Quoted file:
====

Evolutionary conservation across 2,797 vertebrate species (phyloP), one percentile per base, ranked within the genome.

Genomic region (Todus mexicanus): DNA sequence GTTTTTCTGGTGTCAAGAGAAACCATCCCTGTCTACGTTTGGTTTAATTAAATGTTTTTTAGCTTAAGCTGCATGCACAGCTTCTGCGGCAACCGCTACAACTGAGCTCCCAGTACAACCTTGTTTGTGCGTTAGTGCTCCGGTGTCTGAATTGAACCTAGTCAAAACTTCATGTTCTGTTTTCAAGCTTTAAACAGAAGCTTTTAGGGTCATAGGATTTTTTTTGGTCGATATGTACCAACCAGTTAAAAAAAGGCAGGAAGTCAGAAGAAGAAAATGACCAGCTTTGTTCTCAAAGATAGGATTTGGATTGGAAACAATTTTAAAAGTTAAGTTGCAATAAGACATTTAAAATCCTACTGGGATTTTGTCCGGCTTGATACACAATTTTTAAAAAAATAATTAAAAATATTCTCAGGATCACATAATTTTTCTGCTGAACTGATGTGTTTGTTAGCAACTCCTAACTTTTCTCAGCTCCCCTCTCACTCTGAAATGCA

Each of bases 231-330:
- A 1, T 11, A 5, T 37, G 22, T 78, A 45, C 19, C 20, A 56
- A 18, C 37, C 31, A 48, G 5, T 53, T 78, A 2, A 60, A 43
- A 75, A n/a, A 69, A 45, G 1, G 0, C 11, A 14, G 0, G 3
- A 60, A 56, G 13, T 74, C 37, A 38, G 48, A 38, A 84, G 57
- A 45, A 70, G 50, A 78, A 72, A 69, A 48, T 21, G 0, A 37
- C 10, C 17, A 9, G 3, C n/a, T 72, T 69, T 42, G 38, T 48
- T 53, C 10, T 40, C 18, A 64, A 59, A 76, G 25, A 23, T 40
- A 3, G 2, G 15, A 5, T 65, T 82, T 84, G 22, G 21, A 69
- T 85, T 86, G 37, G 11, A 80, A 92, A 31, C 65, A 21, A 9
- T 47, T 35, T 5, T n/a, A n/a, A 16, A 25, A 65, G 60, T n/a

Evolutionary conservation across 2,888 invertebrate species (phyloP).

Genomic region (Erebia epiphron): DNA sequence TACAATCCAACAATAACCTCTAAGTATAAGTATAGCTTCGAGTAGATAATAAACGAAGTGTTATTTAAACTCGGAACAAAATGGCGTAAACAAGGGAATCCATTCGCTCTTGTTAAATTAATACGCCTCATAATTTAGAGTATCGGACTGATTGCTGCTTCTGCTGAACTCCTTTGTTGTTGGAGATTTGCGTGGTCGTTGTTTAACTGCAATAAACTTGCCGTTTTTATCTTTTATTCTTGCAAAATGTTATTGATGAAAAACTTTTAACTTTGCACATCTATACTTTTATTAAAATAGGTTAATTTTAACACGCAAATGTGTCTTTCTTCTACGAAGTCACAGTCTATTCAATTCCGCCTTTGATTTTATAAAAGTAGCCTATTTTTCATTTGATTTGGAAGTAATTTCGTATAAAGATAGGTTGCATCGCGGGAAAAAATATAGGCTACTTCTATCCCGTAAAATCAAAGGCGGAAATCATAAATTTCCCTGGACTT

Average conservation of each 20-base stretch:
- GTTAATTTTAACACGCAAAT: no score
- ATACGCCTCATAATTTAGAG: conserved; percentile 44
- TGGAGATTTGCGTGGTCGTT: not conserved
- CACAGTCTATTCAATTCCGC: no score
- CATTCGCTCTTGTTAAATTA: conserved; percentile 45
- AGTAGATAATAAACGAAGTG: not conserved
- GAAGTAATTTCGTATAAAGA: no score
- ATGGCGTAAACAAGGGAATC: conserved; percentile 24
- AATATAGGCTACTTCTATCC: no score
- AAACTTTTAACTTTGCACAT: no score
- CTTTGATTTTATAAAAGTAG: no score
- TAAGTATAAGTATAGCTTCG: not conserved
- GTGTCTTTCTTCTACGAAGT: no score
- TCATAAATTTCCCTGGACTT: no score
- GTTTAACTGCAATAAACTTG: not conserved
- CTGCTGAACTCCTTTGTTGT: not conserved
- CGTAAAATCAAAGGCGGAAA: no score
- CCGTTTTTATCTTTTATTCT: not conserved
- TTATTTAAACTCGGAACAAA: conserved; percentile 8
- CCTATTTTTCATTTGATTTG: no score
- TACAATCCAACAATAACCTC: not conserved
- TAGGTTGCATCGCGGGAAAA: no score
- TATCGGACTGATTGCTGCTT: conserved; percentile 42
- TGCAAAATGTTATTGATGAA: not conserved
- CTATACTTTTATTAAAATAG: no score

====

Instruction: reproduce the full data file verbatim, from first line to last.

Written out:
Evolutionary conservation across 2,797 vertebrate species (phyloP), one percentile per base, ranked within the genome.

Genomic region (Todus mexicanus): DNA sequence GTTTTTCTGGTGTCAAGAGAAACCATCCCTGTCTACGTTTGGTTTAATTAAATGTTTTTTAGCTTAAGCTGCATGCACAGCTTCTGCGGCAACCGCTACAACTGAGCTCCCAGTACAACCTTGTTTGTGCGTTAGTGCTCCGGTGTCTGAATTGAACCTAGTCAAAACTTCATGTTCTGTTTTCAAGCTTTAAACAGAAGCTTTTAGGGTCATAGGATTTTTTTTGGTCGATATGTACCAACCAGTTAAAAAAAGGCAGGAAGTCAGAAGAAGAAAATGACCAGCTTTGTTCTCAAAGATAGGATTTGGATTGGAAACAATTTTAAAAGTTAAGTTGCAATAAGACATTTAAAATCCTACTGGGATTTTGTCCGGCTTGATACACAATTTTTAAAAAAATAATTAAAAATATTCTCAGGATCACATAATTTTTCTGCTGAACTGATGTGTTTGTTAGCAACTCCTAACTTTTCTCAGCTCCCCTCTCACTCTGAAATGCA

Each of bases 231-330:
- A 1, T 11, A 5, T 37, G 22, T 78, A 45, C 19, C 20, A 56
- A 18, C 37, C 31, A 48, G 5, T 53, T 78, A 2, A 60, A 43
- A 75, A n/a, A 69, A 45, G 1, G 0, C 11, A 14, G 0, G 3
- A 60, A 56, G 13, T 74, C 37, A 38, G 48, A 38, A 84, G 57
- A 45, A 70, G 50, A 78, A 72, A 69, A 48, T 21, G 0, A 37
- C 10, C 17, A 9, G 3, C n/a, T 72, T 69, T 42, G 38, T 48
- T 53, C 10, T 40, C 18, A 64, A 59, A 76, G 25, A 23, T 40
- A 3, G 2, G 15, A 5, T 65, T 82, T 84, G 22, G 21, A 69
- T 85, T 86, G 37, G 11, A 80, A 92, A 31, C 65, A 21, A 9
- T 47, T 35, T 5, T n/a, A n/a, A 16, A 25, A 65, G 60, T n/a

Evolutionary conservation across 2,888 invertebrate species (phyloP).

Genomic region (Erebia epiphron): DNA sequence TACAATCCAACAATAACCTCTAAGTATAAGTATAGCTTCGAGTAGATAATAAACGAAGTGTTATTTAAACTCGGAACAAAATGGCGTAAACAAGGGAATCCATTCGCTCTTGTTAAATTAATACGCCTCATAATTTAGAGTATCGGACTGATTGCTGCTTCTGCTGAACTCCTTTGTTGTTGGAGATTTGCGTGGTCGTTGTTTAACTGCAATAAACTTGCCGTTTTTATCTTTTATTCTTGCAAAATGTTATTGATGAAAAACTTTTAACTTTGCACATCTATACTTTTATTAAAATAGGTTAATTTTAACACGCAAATGTGTCTTTCTTCTACGAAGTCACAGTCTATTCAATTCCGCCTTTGATTTTATAAAAGTAGCCTATTTTTCATTTGATTTGGAAGTAATTTCGTATAAAGATAGGTTGCATCGCGGGAAAAAATATAGGCTACTTCTATCCCGTAAAATCAAAGGCGGAAATCATAAATTTCCCTGGACTT

Average conservation of each 20-base stretch:
- GTTAATTTTAACACGCAAAT: no score
- ATACGCCTCATAATTTAGAG: conserved; percentile 44
- TGGAGATTTGCGTGGTCGTT: not conserved
- CACAGTCTATTCAATTCCGC: no score
- CATTCGCTCTTGTTAAATTA: conserved; percentile 45
- AGTAGATAATAAACGAAGTG: not conserved
- GAAGTAATTTCGTATAAAGA: no score
- ATGGCGTAAACAAGGGAATC: conserved; percentile 24
- AATATAGGCTACTTCTATCC: no score
- AAACTTTTAACTTTGCACAT: no score
- CTTTGATTTTATAAAAGTAG: no score
- TAAGTATAAGTATAGCTTCG: not conserved
- GTGTCTTTCTTCTACGAAGT: no score
- TCATAAATTTCCCTGGACTT: no score
- GTTTAACTGCAATAAACTTG: not conserved
- CTGCTGAACTCCTTTGTTGT: not conserved
- CGTAAAATCAAAGGCGGAAA: no score
- CCGTTTTTATCTTTTATTCT: not conserved
- TTATTTAAACTCGGAACAAA: conserved; percentile 8
- CCTATTTTTCATTTGATTTG: no score
- TACAATCCAACAATAACCTC: not conserved
- TAGGTTGCATCGCGGGAAAA: no score
- TATCGGACTGATTGCTGCTT: conserved; percentile 42
- TGCAAAATGTTATTGATGAA: not conserved
- CTATACTTTTATTAAAATAG: no score